Finance Minister Alexander Chikwanda presented his 2014 Budget Speech to Parliament last week. The Zambian Economist commented afterwards:
“The public-wage bill will account for 53% of government revenue in 2014. The definition of government spending out of control. How can we develop as a country with this sort of economic folly?”
Fiscal indiscipline has gotten us into some big problems before. We seem to have forgotten this already. Anyone remember HIPC and the IMF SAPs during the 90s?
In recent years, we have been privileged to have had an economy that has grown above 6% year on year. But what is the point of having such strong growth if we cannot utilise the opportunity to put in place policies and reforms that will lead to widespread, long-term development?
Zambians today have an unparalleled opportunity to change the face of their country forever. But what are they seeing instead? Politically-expedient economic decision-making and an addiction to sovereign debt. This will disadvantage everyone in the long-term, especially the ones the government says it is trying to help: the poor. We need to recognise that not even the latest raising of the minimum tax threshold for the poor will protect them further down the line. This is because having “more money in your pockets” today is not the critical issue. The issue instead is with ensuring that we put into place a good tax system for all (including multinationals), a good sovereign debt management system and provide strong support for entrepreneurs to create jobs. These things need to be done now, while the times are still good.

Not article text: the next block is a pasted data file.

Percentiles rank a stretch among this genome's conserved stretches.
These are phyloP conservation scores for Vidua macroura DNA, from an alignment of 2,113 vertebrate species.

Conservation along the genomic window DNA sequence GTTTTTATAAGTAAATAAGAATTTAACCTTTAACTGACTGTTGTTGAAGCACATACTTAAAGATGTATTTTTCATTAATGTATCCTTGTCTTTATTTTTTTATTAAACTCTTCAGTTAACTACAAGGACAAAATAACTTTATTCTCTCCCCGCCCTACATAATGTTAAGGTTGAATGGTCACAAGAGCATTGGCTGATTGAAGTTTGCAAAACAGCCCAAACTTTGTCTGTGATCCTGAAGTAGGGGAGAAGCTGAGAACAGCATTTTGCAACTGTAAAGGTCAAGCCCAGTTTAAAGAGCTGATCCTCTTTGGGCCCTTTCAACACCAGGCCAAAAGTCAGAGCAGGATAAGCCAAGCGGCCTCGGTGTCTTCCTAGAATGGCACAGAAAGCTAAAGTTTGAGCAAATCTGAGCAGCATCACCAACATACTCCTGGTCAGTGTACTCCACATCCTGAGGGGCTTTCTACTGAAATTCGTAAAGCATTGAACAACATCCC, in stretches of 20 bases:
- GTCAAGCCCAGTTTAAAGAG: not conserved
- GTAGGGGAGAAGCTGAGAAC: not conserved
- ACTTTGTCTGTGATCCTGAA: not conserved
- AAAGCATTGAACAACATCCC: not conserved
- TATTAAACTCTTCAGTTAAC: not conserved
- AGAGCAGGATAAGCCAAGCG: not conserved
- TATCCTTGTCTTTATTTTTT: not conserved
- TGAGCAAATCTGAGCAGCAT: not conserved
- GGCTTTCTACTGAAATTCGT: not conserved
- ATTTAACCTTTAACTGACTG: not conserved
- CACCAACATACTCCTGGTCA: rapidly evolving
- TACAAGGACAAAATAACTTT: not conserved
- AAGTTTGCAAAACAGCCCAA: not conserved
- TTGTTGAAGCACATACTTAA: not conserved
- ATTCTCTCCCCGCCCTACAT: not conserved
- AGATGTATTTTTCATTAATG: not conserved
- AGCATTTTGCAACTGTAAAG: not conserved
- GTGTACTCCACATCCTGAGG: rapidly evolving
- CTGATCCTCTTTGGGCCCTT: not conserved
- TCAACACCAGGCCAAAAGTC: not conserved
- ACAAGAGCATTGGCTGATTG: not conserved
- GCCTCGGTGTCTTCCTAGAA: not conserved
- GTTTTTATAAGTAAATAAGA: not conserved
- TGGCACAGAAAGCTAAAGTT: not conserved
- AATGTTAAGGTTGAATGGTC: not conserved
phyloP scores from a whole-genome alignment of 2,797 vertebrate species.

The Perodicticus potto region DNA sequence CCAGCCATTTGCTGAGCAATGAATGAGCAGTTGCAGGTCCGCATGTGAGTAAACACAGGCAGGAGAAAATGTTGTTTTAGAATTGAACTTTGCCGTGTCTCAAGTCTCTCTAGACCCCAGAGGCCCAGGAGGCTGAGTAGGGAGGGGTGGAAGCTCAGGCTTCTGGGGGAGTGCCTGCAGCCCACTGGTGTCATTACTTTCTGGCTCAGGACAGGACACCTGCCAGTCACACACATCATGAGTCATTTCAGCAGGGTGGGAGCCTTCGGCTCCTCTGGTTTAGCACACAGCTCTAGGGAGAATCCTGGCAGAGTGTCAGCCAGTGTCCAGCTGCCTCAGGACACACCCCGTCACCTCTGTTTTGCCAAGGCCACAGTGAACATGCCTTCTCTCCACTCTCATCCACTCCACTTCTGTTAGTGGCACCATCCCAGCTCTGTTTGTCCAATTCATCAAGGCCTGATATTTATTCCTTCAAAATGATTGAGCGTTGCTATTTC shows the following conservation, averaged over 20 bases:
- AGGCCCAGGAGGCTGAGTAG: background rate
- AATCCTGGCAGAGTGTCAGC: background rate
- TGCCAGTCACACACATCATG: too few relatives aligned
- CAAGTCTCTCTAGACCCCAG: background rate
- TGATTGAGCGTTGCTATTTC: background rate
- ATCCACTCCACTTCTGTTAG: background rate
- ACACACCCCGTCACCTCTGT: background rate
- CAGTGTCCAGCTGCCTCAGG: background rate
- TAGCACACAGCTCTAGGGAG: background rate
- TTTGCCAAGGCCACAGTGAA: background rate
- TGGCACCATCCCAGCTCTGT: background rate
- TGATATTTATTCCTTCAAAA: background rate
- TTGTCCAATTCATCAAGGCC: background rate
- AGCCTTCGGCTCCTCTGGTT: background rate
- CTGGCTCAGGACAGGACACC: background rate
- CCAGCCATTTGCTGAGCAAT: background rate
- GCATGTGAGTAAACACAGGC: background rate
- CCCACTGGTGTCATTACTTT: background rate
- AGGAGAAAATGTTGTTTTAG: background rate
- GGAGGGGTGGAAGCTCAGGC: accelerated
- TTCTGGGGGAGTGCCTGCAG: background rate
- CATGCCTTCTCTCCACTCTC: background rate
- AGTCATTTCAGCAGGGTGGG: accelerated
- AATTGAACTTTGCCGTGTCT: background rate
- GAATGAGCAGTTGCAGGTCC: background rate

The Patriotic Front’s successful 2011 election slogan “more money in your pockets” claimed many fans because many of our people are short-sighted. I hope it is obvious to all now: it was nothing more than a political ploy. The mantra can work if good economic management leads to steady long-term growth and wages. But in PF speak, it simply meant creating more debt to provide “more money”, as we are currently seeing with the unsustainable civil servants’ wage increases. All of this begs the question: were people asking where that “more money” was coming from? I doubt it. Ordinary men and women and their families will be the ones to bear the burden of the inevitable repayments to come. Future governments will be forced to invest less money into schools, roads and hospitals.
Despite the government’s dismal financial management so far, I believe there is still some goodwill amongst Zambians for President Sata and his government to succeed. I share the same view. I want the government to succeed. But to justify a growing debt stock with “we are in a hurry to develop” (Miles Sampa, then Deputy Finance Minister, speaking in April) is simply folly. We know that good economic policies cannot be created in a political vacuum. But unhelpful political biases and careless management of the economy should never dictate economic decision making.
See the Zambian Economist for more on the Zambian debt situation and the 2014 Budget speech.